Published on Eurasian Perspectives

Designing policies with inflation in mind in the Western Balkans

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Empty shopping cart in a grocery store An empty shopping cart in a grocery store

In Tirana, Sonja, an elderly widow, anxiously examines her utility bills, wondering whether the government subsidies she receives will be enough to cover the increasing cost of her electricity bill. With rising prices at the grocery store, Sonja finds herself forced to contemplate which items she can eliminate from her shopping basket in order to make ends meet. Unfortunately, Sonja’s story is not unique in the Western Balkans, as thousands of households vulnerable to rising energy costs and food prices have been grappling with these challenges in recent months.

The Western Balkan region had experienced significant progress in poverty reduction prior to the pandemic. Between 2016 and 2019, there was an estimated 10 percentage point decrease in the share of the population living below the poverty line of $6.85 per day, which is used to measure poverty in upper-middle income countries. However, the pandemic-induced crisis of 2020 reversed the progress made. Just as poverty reduction was recovering, high inflation in 2022 severely impacted all six Western Balkan countries, with food and energy prices skyrocketing and eroding the purchasing power of households.  This situation disproportionately affected the poor and vulnerable, who spend a larger share of their income on these essential items.

Typically, the inflation rate is measured through the consumer price index (CPI), which tracks the price changes of a fixed basket of goods and services. While this reference basket may reflect the average consumption patterns in the country, it does not account for the fact that different households have distinct consumption habits. Consequently, each household’s exposure to inflation depends not only on the price changes between the goods and services they consume but also on their specific consumption patterns. In countries where households allocate similar proportions of their budget to each consumption group, the inflation rates they experience will not differ significantly. However, in countries where households have very dissimilar consumption patterns, household-specific inflation rates will vary widely, challenging the traditional measurement approach.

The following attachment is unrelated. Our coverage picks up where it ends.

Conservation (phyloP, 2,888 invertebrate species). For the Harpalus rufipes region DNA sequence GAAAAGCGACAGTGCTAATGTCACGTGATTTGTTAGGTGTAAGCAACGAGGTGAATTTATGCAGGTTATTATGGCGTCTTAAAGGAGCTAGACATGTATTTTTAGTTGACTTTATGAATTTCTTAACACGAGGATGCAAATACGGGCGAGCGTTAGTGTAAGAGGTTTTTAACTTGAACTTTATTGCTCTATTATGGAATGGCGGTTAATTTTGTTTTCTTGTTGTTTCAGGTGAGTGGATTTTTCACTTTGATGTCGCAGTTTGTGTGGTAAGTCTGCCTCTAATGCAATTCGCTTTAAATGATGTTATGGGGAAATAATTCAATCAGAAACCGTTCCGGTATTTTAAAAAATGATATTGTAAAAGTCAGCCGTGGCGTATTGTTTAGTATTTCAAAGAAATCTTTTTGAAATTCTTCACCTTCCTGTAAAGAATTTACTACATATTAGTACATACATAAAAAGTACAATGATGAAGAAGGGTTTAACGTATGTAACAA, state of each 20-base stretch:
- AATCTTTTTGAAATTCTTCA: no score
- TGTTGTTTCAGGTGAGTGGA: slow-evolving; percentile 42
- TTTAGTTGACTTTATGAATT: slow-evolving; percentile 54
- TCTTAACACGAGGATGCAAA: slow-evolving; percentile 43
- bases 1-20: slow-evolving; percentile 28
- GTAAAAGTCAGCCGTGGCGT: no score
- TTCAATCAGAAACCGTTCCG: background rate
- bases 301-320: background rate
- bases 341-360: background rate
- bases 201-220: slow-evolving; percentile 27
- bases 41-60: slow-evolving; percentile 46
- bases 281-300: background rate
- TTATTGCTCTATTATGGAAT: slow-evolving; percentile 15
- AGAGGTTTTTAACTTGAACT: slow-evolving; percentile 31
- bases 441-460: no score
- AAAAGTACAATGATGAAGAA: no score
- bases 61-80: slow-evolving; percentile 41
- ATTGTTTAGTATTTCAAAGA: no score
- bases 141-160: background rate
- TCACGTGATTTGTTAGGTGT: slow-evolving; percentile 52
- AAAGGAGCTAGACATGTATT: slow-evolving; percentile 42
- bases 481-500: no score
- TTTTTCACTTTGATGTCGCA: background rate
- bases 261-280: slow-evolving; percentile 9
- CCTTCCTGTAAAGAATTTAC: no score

In the recent Western Balkan Regional Economic Report, we show that the less well-off consistently face higher inflation rates compared to the better-off due to the variations in the goods and services consumed by households of different income levels. For example, the poorest decile in North Macedonia experiences an inflation rate approximately seven percentage points higher than households in the top decile.

Inflation rates measured by the CPI are often used to adjust monetary values to account for price changes over time or across space. However, if household-specific inflation were used instead, the estimates for poverty and inequality rates, as well as the profile of the poor, would differ systematically (see Figure 1). These differences are more pronounced during periods of high inflation, such as in 2022. Holding income constant and using cost-of-living (COL)-based inflation instead of official CPI-based inflation, would result in a 0.7 percentage points higher poverty rate on average. Simulated results for Albania and Kosovo show a difference of over 1.0 percentage point. Hence, the traditional method underestimated poverty rates. But there is a clear way forward.

Poverty measures are systematically affected by the inflation method used (Western Balkans figures)
Source: World Bank staff calculations. Note: This figure plots the differences in poverty rates between the CPI-based and COL-based measures for Western Balkans countries. Each marker represents a value of the corresponding poverty measure for a particular country and year. The square markers show the differences between the poverty measures for 2021, while the triangular markers show the differences calculated for 2022.

To protect the vulnerable population and promote economic growth, policymakers should take into account the heterogeneity of inflation rates experienced by different households. This approach allows for a more nuanced understanding of the tradeoffs faced by individuals like Sonja, whose personal inflation rate may differ from the CPI inflation measure.  By considering COL-based measures of inflation, policymakers can design better policies for the poor, such as annual adjustments to benefit levels and eligibility criteria of government programs aimed at reducing poverty, which are typically based on inflation estimates.


Anna Fruttero

Senior Economist, ECA Poverty and Equity, World Bank

Leonardo Lucchetti

Senior Economist, Poverty and Equity Global Practice, World Bank

Carlos Ospino

Consultant, World Bank

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